Puncture Armstrong has met and apologised to the woman who first accused the disgraced former cyclist associated with doping.

The 42-year-old was
stripped of his seven Visit de France wins and
confessed in January to taking performance-enhancing drugs throughout his career.

Until then, he had denied doping, taking legal activity against and attempting to ruin the reputation of former team member Emma O’Reilly.

Armstrong admitted what this individual did was “inexcusable” and “embarrassing”.

O’Reilly, who worked as Armstrong’s soigneur, had spoken out regarding his drug-taking in 2004.

Armstrong told the Daily Mail: “At the time, when I said what I said about her, I was fighting to protect a lot of positions. “

In Aug 2012, the American was removed of his seven Tour de France titles and accused from the United States Anti-Doping Agency of the “most sophisticated, professionalised and successful doping programme sport has ever seen”.

Then in January he revealed in a television
interview with chatshow host Oprah Winfrey which he had taken performance-enhancing drugs.

He also admitted he had “run over” a lot of people in an attempt to keep his doping a secret.

“I never expected to see Emma, ” this individual added. “I wanted to talk to her.

“I felt it was necessary to possess a conversation because there were definitely people who got caught up in this story who deserved an apology from me personally.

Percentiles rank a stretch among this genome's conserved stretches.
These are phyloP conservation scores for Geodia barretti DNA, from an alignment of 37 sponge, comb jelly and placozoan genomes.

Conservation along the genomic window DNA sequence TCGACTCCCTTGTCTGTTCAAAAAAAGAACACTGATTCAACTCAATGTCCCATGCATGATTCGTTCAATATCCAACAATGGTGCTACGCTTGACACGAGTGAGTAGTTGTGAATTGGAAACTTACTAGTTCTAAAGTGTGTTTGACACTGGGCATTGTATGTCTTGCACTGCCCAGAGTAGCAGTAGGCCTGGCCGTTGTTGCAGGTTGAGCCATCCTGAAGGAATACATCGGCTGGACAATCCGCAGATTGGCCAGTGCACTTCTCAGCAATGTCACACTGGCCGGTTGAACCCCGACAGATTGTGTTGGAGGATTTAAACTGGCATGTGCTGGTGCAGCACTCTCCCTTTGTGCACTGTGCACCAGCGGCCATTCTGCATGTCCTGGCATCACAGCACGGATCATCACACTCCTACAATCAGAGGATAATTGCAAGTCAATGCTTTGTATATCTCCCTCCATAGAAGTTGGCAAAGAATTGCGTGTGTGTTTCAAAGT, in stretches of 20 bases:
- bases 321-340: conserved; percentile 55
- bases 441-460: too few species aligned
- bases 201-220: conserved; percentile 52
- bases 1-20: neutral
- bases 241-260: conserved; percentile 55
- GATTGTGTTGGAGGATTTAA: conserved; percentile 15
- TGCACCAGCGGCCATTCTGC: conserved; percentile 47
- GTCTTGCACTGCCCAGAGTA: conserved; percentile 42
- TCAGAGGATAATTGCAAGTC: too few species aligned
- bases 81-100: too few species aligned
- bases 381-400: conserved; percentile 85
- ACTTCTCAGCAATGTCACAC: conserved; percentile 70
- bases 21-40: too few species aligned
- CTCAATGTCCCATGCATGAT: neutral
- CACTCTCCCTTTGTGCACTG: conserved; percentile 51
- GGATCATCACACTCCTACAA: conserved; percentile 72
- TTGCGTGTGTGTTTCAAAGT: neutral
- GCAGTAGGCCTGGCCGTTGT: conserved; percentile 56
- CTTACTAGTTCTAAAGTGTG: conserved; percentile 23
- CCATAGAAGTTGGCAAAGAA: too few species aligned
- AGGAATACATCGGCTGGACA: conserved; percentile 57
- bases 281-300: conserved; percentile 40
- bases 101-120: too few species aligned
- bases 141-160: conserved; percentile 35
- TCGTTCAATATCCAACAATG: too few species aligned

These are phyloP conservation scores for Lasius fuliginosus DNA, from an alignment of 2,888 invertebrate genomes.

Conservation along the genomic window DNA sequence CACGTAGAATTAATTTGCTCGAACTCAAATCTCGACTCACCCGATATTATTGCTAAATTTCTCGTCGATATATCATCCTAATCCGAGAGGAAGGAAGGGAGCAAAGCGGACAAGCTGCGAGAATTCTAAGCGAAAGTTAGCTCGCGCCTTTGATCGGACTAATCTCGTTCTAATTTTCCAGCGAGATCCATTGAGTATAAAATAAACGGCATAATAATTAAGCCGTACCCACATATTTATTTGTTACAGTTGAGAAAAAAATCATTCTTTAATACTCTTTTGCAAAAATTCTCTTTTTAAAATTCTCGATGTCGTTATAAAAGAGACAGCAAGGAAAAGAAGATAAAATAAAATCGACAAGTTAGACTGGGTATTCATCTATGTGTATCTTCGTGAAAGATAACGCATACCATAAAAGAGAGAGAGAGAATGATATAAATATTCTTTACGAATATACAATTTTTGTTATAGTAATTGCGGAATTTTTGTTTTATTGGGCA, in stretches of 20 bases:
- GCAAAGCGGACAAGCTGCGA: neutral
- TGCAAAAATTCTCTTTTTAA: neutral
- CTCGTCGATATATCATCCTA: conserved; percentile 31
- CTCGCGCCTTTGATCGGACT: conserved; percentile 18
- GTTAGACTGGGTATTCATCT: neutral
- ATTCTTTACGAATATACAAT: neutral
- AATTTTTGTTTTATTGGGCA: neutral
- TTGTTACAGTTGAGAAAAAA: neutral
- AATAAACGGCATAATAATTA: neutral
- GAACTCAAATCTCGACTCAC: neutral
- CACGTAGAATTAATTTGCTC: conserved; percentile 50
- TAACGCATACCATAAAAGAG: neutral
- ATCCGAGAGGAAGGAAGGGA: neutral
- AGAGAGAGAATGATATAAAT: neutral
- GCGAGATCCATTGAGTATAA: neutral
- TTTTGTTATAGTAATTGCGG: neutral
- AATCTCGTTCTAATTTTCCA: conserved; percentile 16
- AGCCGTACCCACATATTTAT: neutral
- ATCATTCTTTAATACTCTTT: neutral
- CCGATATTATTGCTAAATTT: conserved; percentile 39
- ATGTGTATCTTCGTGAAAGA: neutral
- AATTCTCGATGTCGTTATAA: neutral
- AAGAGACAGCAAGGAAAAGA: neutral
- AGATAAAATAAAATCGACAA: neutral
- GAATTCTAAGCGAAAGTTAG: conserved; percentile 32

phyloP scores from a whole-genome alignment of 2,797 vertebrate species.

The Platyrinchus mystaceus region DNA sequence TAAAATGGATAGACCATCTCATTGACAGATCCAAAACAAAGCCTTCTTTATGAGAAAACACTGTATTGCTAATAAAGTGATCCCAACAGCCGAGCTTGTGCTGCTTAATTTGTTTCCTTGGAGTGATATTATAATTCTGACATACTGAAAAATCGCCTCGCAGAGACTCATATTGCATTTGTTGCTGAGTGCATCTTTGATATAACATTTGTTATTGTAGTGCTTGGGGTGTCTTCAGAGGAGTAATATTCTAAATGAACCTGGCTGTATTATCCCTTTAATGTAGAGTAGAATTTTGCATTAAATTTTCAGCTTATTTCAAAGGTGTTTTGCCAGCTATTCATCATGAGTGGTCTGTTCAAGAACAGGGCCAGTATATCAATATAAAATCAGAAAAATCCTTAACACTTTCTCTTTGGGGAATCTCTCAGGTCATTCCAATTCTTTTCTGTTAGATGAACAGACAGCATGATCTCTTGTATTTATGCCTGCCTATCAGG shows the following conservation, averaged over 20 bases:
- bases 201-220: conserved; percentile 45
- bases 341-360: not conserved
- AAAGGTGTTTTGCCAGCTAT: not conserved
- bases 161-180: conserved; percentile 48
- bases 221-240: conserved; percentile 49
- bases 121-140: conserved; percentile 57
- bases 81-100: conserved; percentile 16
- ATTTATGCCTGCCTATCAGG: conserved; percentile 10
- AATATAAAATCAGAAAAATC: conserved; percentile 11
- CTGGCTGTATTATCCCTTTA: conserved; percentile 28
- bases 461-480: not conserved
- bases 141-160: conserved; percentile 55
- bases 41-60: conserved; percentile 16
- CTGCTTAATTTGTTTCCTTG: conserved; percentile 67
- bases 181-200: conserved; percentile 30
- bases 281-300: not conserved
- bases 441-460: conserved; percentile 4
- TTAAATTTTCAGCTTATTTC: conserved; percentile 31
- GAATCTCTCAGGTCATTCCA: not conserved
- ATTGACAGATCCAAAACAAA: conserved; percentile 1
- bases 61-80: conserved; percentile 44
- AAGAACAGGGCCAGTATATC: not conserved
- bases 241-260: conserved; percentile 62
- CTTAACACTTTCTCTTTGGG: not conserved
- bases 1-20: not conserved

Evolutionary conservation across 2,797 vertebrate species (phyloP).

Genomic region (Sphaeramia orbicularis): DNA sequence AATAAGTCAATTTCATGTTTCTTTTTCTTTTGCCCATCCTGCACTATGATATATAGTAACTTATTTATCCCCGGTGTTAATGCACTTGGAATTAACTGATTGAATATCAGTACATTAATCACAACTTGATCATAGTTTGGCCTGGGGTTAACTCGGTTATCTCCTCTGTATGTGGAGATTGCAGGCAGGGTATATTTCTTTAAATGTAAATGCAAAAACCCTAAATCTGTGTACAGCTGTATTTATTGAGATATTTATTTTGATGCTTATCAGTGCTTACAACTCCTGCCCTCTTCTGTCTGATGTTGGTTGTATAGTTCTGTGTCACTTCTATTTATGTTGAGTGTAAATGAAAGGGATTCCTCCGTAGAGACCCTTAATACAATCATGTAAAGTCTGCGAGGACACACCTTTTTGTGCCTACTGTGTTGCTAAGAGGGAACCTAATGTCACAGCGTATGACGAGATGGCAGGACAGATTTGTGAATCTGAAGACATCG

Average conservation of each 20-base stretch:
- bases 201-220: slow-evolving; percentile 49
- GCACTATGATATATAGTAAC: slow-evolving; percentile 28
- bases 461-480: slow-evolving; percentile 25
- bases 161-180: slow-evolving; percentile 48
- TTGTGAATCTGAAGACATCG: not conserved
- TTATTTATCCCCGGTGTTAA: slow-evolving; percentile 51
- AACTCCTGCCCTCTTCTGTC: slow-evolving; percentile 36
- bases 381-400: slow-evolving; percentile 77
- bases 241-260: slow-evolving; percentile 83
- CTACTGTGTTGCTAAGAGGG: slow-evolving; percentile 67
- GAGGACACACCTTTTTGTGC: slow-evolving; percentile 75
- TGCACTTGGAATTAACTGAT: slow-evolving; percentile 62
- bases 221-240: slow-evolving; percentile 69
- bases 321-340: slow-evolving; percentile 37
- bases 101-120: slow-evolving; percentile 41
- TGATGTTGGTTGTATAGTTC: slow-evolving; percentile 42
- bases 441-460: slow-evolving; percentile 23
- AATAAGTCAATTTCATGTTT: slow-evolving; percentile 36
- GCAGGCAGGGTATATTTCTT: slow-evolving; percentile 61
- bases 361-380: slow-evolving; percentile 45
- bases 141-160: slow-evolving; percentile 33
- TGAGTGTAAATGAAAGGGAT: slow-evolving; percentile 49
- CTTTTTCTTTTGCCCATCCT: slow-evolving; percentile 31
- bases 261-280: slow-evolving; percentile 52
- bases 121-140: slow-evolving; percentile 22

“When I reached out in January it was to talk. Emma, I enjoy, wasn’t ready for that. But really good that we are doing this personally. “

Armstrong and O’Reilly, initially from Dublin but now living in Cheshire, met recently in Florida.

“It was too big a situation to just possess a chat about it on the phone, inch said O’Reilly, 43. “I wished to eyeball him. You can’t keep throwing an injured dog. I wasn’t here to humiliate him. Yet I wanted closure. “

From the meeting, O’Reilly said: “It was a bit stilted because I guess we were two people who hadn’t talked for a long time, who had more than a bit of background. But we had a chat about people we knew, about our family members.

“I was thinking, he never actually used the word ‘sorry’. Yet I wasn’t looking for an insincere apology. There are different ways of stating sorry and I felt what this individual did say was genuine.

“Now people might think I’m below Lance’s spell, but I’m not. I wasn’t when I said what I did about him in 2005 and I’m not now. He or she was a jerk. He was a bully.

“But there are wider issues here and I wanted to address those, too. That said, I wanted closure with him and I feel I have it. inch